Vito Spatafora, Deputy Mayor
Richmond Hill Post City Magazine
Good housing is an essential component for a healthy sustainable community. Planning for a mix of affordable rental and ownership housing provides people an opportunity to live, work and play within their community through different stages of their lives. As of July 2012 the average home in York Region was valued at over $600,000 according to York Region News–a price range beyond the reach of an increasing number of people.
Rental housing provides an alternative to home ownership for people who don’t want the expense or responsibility and lower income people who cannot afford to buy a home. York Region has one of the lowest rental vacancy rates in the GTA dropping from 1.8% in 2009 to 0.8% in 2011. Ideally a 3.0% rental rate would be considered a healthy rental market that offers sufficient choice at reasonable rental prices. Furthermore, York Region has one of the lowest work/live ratios in the GTA forcing most low income people to commute long distances to work.
The rental housing market consists of the public sector and government housing projects. However, Provincial
policies on rent controls have discouraged private developers from building rental units. Furthermore, provincial and federal budget cut backs in funding new social housing projects has exacerbated the affordable housing crisis. Currently, York Region has about 7,100 social housing units for over 320,000 low income residents. The housing crisis will only worsen, since the Region’s population is expected to increase by 40% by 2031.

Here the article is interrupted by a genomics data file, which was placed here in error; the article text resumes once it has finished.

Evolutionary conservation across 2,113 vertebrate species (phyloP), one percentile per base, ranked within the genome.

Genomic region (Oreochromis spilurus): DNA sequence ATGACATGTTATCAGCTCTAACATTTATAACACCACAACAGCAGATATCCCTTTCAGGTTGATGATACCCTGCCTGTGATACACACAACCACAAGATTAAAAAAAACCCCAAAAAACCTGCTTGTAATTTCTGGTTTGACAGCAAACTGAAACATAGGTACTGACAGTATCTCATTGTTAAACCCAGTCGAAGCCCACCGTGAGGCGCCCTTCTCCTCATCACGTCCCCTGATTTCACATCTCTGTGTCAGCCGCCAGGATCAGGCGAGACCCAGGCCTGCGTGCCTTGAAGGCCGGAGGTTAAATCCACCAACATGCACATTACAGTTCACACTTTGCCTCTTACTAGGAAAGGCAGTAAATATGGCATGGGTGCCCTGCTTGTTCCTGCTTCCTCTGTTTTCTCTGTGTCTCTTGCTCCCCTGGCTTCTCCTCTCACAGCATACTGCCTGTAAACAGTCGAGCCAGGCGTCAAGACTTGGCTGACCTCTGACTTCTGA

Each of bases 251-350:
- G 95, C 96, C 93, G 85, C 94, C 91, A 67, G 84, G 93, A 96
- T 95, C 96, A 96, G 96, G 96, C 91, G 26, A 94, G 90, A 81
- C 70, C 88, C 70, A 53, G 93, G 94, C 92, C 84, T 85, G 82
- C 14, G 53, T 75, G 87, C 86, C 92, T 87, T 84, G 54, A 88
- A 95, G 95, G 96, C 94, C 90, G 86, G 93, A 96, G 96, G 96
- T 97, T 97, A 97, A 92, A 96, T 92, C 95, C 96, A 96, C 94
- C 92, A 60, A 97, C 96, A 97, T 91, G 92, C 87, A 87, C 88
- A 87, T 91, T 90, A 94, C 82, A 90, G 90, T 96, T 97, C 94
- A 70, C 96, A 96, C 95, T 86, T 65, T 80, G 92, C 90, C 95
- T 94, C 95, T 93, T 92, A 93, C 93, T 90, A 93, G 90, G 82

Low rental vacancy rate and a short supply of affordable rental units have resulted in a large and growing waiting list of people needing financial assistance to cover their rental costs. There were over 9,000 households on York Region’s social housing waitlist which represents about a 45% increase over the past 5 years. Approximately 80% of the applicants have an annual income below $30,000 of which an increasing number are seniors, youth and people with special needs.
York Region plans to add 831 new social housing rental units by 2014; but, this will not address the growing need throughout the Region. A collaborative effort is needed by all levels of government, community stakeholders, investors and private industry to find solutions. A mix of housing options can be achieved through effective housing policies, tax incentives and committed investments to avert the looming housing crisis.
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